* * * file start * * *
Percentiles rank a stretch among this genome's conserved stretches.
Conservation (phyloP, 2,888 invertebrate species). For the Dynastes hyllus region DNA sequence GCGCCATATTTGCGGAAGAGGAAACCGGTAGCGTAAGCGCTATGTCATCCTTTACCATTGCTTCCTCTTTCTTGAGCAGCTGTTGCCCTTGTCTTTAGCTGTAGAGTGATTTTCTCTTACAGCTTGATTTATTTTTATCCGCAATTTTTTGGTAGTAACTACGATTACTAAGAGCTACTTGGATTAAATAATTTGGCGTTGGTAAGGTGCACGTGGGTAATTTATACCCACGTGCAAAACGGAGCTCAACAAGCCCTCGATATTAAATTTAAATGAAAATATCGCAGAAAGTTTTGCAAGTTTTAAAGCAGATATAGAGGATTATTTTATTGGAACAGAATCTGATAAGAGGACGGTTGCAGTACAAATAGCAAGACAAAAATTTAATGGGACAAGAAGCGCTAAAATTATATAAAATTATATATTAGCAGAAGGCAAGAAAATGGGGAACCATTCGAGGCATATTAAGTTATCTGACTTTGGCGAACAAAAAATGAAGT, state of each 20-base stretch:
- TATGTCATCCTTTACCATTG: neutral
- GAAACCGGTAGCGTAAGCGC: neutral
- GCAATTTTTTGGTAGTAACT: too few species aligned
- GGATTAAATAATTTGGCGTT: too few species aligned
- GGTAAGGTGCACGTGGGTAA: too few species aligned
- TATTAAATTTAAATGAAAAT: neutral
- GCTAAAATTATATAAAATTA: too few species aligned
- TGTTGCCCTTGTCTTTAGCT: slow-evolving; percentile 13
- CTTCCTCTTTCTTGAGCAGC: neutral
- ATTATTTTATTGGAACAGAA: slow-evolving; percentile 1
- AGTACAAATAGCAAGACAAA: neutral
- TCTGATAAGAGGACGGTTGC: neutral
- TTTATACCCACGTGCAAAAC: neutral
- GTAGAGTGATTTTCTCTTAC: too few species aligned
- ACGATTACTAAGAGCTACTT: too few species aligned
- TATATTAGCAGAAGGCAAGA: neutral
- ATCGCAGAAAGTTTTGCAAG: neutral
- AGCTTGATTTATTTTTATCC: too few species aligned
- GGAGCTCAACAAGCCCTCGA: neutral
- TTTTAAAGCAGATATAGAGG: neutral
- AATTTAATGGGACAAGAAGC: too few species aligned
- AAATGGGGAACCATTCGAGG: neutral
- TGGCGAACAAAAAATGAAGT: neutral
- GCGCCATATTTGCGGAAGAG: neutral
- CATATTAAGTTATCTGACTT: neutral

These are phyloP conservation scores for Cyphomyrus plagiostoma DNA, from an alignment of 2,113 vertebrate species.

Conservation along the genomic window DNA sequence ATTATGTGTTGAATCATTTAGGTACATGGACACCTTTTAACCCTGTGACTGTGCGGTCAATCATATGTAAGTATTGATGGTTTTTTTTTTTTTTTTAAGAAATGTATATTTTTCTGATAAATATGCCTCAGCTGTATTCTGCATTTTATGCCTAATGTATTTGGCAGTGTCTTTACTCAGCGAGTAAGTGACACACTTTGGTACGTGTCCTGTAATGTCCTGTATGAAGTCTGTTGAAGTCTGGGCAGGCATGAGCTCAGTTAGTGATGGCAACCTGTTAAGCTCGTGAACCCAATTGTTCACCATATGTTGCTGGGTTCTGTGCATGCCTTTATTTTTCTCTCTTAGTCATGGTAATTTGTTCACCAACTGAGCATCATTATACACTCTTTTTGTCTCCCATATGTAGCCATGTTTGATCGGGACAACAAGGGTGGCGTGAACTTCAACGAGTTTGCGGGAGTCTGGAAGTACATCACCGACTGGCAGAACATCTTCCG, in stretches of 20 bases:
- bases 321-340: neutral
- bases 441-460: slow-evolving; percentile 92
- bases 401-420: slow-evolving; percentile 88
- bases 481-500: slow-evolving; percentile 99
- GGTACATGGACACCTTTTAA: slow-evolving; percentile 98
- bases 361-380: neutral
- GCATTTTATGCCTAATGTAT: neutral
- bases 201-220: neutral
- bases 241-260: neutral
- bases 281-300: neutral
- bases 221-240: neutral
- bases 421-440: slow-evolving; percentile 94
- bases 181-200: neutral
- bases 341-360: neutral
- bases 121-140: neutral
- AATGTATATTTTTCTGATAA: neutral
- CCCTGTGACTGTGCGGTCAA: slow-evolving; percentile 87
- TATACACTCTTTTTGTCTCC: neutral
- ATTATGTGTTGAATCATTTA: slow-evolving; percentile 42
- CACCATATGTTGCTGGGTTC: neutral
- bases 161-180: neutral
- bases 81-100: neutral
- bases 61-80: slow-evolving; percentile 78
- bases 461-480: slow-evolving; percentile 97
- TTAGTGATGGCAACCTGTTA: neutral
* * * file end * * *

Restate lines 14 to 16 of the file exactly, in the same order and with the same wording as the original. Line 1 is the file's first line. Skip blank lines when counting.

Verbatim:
- TCTGATAAGAGGACGGTTGC: neutral
- TTTATACCCACGTGCAAAAC: neutral
- GTAGAGTGATTTTCTCTTAC: too few species aligned